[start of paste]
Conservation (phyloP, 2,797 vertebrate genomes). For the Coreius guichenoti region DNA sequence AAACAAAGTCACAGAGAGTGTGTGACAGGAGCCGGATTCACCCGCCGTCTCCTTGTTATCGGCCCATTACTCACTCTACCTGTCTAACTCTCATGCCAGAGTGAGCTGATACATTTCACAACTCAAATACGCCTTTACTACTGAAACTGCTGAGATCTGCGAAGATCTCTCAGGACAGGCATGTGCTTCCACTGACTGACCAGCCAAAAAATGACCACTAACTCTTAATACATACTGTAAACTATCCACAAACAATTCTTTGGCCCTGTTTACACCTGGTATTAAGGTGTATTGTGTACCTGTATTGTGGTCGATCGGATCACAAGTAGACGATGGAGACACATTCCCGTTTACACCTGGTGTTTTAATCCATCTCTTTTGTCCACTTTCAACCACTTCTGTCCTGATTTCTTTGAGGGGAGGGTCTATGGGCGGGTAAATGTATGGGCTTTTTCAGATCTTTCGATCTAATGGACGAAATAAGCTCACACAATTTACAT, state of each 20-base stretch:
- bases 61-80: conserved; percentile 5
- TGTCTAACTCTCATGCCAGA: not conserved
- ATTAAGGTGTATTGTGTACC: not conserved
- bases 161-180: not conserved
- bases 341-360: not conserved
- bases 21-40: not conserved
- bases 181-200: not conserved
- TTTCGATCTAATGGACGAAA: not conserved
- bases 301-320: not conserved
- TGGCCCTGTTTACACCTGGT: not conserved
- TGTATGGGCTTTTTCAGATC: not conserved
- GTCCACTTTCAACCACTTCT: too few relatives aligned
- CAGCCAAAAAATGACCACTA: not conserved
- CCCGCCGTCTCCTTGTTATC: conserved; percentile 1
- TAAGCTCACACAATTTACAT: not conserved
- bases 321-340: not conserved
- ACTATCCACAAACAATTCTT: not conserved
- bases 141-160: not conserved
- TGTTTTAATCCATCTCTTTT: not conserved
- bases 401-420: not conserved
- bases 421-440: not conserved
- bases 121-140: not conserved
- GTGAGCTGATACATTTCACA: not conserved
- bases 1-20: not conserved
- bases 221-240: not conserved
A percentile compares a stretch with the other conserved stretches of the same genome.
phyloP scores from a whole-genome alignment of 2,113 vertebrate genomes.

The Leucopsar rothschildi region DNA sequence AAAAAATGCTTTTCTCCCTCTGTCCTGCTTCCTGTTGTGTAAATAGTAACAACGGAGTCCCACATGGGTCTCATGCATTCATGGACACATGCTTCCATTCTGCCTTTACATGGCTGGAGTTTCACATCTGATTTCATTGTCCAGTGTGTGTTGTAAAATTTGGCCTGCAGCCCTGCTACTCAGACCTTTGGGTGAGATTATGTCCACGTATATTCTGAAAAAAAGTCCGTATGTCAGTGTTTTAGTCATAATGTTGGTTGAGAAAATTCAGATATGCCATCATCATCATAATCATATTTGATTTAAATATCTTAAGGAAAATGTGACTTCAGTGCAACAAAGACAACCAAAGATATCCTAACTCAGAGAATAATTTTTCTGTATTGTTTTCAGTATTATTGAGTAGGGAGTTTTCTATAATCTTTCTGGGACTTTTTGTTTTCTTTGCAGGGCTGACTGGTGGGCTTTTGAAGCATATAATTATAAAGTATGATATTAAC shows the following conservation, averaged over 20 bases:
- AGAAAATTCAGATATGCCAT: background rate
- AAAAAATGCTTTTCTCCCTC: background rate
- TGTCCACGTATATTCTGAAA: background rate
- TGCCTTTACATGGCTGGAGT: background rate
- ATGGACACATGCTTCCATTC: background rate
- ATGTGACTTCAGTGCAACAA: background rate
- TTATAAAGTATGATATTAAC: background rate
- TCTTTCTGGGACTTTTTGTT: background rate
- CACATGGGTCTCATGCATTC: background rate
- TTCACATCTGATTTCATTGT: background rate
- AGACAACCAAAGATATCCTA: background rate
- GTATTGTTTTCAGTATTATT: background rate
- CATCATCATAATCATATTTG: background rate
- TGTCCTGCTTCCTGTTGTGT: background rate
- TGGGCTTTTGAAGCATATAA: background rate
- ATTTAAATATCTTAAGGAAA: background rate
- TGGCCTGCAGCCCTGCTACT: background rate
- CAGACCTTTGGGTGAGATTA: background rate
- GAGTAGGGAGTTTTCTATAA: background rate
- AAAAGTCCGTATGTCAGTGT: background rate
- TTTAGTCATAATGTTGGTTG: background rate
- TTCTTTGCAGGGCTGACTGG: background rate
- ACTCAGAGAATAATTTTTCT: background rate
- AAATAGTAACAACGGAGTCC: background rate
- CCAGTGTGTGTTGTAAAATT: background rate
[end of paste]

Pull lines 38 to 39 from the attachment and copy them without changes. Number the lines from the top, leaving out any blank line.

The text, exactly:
- CACATGGGTCTCATGCATTC: background rate
- TTCACATCTGATTTCATTGT: background rate